Late 20th century predictions of the future always seemed to vacillate between intergalactic battles at warp speed, flying skateboards and the invasion
of robot humanoids.
These populist projections are extreme and often fantastical – but in truth the issues and problems that will be important in 20, 30 or 40 years’ time, are probably already upon us, and the people who will grapple with them are very much like us.
The latest exhibition at Australia’s leading future-focused museum MOD., will take visitors to a piece of land in Southern Australia called “Eucalara” in the summer of 2050. Through the eyes of seven siblings, visitors will need to grapple with the issues of the times in the context of new technologies, and an altered political, cultural and environmental landscape.
Director of MOD. Dr Kristin Alford says the exhibition has been adapted from its highly successful Finnish namesake, Seven Siblings from the Future.
“We have remade the exhibition to reflect its Australian context and we’ve injected a focus on issues that are very significant here such as the land, sustainability and biosecurity,” she says.
"Essentially though, the idea that our future is influenced by the decisions made today is a very strong theme. Visitors will have the chance to see how the views and character of each individual can and do make an impact on the direction the future will take.”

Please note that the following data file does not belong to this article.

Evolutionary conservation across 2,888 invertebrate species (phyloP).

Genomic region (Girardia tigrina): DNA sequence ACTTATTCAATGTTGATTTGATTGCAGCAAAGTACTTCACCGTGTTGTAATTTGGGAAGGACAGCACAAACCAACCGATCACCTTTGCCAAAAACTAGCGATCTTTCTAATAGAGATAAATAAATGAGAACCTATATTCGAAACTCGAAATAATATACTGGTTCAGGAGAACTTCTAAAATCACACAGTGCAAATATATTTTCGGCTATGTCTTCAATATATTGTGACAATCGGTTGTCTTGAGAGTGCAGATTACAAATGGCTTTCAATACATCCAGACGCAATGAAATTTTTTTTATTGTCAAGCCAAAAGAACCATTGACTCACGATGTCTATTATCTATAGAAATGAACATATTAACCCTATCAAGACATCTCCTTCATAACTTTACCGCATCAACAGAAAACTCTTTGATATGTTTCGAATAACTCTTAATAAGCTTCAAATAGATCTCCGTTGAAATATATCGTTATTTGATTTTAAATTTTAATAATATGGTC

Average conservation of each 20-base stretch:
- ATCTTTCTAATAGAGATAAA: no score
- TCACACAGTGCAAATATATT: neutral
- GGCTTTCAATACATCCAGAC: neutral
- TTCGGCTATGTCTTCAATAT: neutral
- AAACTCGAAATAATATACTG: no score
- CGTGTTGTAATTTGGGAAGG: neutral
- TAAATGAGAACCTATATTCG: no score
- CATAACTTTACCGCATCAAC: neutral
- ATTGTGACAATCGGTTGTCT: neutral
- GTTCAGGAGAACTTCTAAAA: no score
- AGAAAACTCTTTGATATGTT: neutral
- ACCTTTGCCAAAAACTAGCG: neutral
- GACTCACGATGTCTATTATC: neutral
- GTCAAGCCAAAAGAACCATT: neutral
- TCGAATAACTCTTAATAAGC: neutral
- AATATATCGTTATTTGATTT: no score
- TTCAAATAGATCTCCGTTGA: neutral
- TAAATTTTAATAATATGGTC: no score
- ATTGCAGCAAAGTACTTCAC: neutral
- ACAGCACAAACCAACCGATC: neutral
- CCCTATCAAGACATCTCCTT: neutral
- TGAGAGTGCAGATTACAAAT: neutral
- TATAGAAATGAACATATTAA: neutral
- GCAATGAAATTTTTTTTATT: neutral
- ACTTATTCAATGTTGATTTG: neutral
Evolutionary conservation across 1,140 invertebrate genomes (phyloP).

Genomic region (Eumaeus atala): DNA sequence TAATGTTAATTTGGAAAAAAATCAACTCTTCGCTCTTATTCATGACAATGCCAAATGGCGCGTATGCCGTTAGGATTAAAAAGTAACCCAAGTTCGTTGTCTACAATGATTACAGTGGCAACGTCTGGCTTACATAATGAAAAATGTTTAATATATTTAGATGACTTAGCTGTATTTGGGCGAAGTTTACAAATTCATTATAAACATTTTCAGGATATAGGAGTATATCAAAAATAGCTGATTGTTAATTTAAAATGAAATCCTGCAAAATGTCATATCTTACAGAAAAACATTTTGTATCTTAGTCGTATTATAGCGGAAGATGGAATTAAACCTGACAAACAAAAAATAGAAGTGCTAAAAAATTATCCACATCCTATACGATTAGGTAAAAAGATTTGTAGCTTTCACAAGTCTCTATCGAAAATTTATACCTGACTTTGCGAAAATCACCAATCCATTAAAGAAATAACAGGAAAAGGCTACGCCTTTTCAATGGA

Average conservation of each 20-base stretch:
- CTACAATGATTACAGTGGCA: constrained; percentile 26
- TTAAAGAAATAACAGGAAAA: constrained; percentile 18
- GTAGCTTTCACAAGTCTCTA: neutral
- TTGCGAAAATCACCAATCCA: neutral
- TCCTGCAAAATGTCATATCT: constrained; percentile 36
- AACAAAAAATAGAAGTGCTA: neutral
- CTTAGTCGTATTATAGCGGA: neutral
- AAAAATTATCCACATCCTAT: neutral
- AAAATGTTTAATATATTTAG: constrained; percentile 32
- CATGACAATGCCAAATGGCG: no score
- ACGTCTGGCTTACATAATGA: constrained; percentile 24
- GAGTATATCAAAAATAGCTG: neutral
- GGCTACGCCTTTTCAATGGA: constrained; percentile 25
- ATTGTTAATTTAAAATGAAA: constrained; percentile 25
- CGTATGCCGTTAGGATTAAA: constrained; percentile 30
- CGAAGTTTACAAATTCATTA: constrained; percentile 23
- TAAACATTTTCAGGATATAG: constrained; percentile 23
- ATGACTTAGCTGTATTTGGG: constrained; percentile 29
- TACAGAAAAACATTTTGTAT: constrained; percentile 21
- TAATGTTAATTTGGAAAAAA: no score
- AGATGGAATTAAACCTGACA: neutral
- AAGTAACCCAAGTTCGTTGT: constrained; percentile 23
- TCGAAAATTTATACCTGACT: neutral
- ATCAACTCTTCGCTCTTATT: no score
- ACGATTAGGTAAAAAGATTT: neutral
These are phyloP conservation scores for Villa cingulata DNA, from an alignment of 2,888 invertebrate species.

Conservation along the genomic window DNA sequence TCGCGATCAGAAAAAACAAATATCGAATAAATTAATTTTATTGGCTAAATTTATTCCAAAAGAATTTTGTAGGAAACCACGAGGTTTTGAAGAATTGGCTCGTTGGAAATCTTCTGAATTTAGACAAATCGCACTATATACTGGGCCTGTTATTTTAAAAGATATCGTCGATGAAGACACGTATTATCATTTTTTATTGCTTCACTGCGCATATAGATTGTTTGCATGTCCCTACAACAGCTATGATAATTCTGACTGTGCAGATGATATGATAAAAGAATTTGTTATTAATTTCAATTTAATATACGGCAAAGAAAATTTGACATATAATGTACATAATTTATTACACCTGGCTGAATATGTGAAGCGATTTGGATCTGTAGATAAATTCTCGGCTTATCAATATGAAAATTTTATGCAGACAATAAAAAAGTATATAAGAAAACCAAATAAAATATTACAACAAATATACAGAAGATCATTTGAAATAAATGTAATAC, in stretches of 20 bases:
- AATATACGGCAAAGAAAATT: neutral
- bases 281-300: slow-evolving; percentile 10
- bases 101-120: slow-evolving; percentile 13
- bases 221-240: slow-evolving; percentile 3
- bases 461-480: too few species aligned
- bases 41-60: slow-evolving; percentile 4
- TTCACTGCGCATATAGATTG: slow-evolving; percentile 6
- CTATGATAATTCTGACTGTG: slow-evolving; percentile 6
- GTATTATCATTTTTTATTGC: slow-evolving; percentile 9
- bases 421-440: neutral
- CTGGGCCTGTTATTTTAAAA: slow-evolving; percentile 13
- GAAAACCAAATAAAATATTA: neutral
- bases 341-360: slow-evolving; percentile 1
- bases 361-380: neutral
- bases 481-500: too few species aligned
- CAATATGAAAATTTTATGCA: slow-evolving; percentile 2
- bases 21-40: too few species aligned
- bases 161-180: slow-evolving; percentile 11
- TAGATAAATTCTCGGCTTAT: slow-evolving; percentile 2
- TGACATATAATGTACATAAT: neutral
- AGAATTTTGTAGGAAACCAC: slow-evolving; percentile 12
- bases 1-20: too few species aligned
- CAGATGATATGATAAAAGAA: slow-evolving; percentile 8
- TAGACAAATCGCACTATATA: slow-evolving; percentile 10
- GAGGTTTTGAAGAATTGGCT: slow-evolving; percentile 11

Like characters in a movie, each of the siblings has a personal style, a career goal, views about the meaning of life, as well as a few flaws.
And it is through their eyes that visitors will consider some important issues – can we survive climate change and how do we prepare for the worst? How do we care for the elderly when everyone lives much longer lives? Will our skills have currency in a world that is increasingly automated? If we engineer the brightest and best to lead society, how do we account for social skills? Can we feed the world and still reduce carbon emissions?
Dr Alford says like all of MOD.’s exhibitions it is designed to make people think, but it is also interactive and entertaining.
Using a downloadable app, visitors will be able to interact with each sibling to discover more about their own values and find out which sibling is most like them.
Visitors will also be able to use VR “binoculars” to discover the invasive species threatening the landscape; they can work building a model for a marina tourist development on the coast of Eucalara deciding what should be included; they can explore a workshop where one of the siblings has just developed the first carbon neutral completely synthetic hamburger; and they can find their perfect match for living in a sustainable world.
"Each time we stage a new exhibition we aim to deliver something completely different in the local context and something that does provoke thought and engagement across the science and arts divide,” Dr Alford says.
“In life, in creating and maintaining civil societies, in innovating new ideas, we are constantly thinking across disciplines and bringing different skill sets to the table.
“How we navigate the future will be no different and through this exhibition I think it becomes clear that a range of skills, personal traits and talents will influence our future and be key to our survival.”